F. Nowak's Job Performance

  At the end of the calendar year, International conducted a Total Performance Management review ("TPM"), which is its employee performance appraisal. (International ¶ 13). The process involved a meeting between the employee and their supervisor in which they discussed the employee's performance in meeting the goals and objectives that were assigned during the year. (Nowak ¶ 71).

  In 2000 and 2001, Bednarz ranked Nowak's performance as "meets expectations" or "generally exceeds expectations," giving Nowak praise for his demonstration of leadership in managing the "apprenticeship process" and "champion[ing] controllable absenteeism" Id. ¶¶ 46, 49. In 2002, 2003, and 2004, however, Nowak's performance was rated as "meets expectations with few exceptions." (International ¶ 72). As a consequence, pursuant to International policy Nowak was no longer permitted to nominate himself for promotions. (Nowak ¶ 47). James Marzec denied Nowak the opportunity to apply for the position of Human Resources Director. International Finance Group. Id. Despite International's policy, Marzec requested that an African-American employee, who also had received a "meets expectations with few exceptions" performance rating, be permitted to apply for a promotion. Id. ¶¶ 82, 83.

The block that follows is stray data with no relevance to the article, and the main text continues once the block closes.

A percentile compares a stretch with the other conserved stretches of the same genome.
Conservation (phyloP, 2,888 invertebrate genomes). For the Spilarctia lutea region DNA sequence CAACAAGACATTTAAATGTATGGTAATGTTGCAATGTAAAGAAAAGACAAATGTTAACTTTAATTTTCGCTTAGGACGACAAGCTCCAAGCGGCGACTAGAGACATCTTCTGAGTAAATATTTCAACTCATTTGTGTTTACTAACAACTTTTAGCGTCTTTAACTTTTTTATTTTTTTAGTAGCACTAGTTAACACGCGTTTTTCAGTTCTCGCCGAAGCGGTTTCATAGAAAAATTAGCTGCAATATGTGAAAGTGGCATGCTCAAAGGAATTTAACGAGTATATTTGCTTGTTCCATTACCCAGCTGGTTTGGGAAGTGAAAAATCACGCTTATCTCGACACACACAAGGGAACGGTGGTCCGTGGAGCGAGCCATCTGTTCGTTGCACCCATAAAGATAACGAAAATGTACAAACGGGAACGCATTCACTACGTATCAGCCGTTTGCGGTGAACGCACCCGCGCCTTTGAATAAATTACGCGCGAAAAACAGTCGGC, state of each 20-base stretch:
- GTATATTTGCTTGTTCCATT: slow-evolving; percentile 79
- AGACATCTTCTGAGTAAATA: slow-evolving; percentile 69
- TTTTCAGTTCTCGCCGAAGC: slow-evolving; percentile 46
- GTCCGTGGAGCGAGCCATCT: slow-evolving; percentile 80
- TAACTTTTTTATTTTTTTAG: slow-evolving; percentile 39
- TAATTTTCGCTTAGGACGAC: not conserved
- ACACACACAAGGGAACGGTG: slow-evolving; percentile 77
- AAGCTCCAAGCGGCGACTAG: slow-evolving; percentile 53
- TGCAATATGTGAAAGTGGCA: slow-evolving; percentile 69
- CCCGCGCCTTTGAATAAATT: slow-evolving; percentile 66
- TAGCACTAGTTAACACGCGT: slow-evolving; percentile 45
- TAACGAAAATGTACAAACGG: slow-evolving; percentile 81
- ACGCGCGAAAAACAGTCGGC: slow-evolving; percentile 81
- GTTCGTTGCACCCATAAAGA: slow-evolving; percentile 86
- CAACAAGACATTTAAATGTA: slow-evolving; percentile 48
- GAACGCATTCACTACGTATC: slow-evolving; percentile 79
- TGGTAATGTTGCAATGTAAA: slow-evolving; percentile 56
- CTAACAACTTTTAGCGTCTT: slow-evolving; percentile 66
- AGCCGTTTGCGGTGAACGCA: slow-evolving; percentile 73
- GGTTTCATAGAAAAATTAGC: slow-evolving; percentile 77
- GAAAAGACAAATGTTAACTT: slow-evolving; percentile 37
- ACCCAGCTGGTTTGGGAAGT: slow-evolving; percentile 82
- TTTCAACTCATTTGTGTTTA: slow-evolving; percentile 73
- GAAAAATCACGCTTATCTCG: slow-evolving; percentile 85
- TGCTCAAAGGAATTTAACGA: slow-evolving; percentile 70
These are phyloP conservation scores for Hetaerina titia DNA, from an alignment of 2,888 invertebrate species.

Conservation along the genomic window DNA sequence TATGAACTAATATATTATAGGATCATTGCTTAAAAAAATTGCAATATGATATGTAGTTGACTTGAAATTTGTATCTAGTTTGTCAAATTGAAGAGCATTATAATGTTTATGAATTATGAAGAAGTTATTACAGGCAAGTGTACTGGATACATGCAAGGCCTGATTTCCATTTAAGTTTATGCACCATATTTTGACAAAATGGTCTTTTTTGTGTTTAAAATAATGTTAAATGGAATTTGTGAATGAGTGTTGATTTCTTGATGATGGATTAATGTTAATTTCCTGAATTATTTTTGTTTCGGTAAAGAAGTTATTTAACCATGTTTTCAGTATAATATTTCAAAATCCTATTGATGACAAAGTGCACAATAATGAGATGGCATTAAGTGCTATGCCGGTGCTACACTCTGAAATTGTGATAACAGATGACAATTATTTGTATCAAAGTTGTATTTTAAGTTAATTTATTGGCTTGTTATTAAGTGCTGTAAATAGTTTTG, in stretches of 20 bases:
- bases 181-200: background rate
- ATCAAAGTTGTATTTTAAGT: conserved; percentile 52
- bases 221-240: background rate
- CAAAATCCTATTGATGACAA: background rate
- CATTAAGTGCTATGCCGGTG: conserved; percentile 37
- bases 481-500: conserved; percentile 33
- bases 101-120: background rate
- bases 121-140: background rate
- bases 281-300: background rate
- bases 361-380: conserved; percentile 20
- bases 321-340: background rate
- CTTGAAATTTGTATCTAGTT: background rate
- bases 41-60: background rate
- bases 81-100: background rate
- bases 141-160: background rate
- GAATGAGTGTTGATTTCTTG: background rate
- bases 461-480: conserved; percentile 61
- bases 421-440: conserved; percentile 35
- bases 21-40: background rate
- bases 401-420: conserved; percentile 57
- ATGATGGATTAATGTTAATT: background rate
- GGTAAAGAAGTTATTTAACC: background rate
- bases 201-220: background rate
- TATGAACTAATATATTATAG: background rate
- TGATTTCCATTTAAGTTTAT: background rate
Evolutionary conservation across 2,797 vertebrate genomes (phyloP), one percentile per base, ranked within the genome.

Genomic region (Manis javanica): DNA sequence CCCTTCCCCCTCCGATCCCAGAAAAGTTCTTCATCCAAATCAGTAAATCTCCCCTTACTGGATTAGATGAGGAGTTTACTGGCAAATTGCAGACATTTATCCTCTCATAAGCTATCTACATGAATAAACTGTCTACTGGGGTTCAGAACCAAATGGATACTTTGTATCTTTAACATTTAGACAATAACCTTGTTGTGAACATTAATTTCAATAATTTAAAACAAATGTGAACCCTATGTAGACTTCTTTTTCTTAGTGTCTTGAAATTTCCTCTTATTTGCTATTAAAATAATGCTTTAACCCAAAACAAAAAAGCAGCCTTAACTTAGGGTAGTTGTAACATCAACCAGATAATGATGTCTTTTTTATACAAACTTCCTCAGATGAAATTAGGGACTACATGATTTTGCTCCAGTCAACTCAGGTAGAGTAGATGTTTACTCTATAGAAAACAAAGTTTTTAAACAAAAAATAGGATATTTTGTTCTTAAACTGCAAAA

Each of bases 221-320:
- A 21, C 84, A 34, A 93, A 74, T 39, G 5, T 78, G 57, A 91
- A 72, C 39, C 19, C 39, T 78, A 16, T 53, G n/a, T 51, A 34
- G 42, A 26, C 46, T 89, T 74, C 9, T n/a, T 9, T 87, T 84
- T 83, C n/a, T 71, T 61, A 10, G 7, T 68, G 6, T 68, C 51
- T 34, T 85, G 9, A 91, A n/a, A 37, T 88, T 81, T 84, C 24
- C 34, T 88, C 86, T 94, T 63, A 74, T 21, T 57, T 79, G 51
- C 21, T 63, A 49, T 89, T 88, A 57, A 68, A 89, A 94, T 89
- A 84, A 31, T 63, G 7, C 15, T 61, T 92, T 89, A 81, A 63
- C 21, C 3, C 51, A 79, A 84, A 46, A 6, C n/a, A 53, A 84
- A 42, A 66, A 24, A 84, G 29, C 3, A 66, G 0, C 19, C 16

In Nowak's 2002 TPM, Bednarz noted several deficiencies in Nowak's performance. Specifically, Bednarz criticized Nowak for failing to exhibit leadership with management and to develop a comprehensive labor strategy and initiative action with regard to outsourcing the housekeeping function. Id. ¶¶ 48, 51.

  On November 26, 2003, Bednarz met with Nowak to review his 2003 TPM. (International ¶ 81). Among other criticisms, Bednarz criticized Nowak for failing to meet two of his performance objectives. Nowak admits that he failed to meet "Goal #1 — Explore and implement with Karl Knecht opportunity to lead Engine Group, Human Resources initiative such as TPM, LRP, etc. and #2 — Develop quality recognition system for manufacturing, as set forth on his 2003 TPM." Id. Nowak explains, however, that extenuating circumstances prevented him from accomplishing the first objective. Nowak provides no explanation, however, for his failure to complete the latter objective. Id.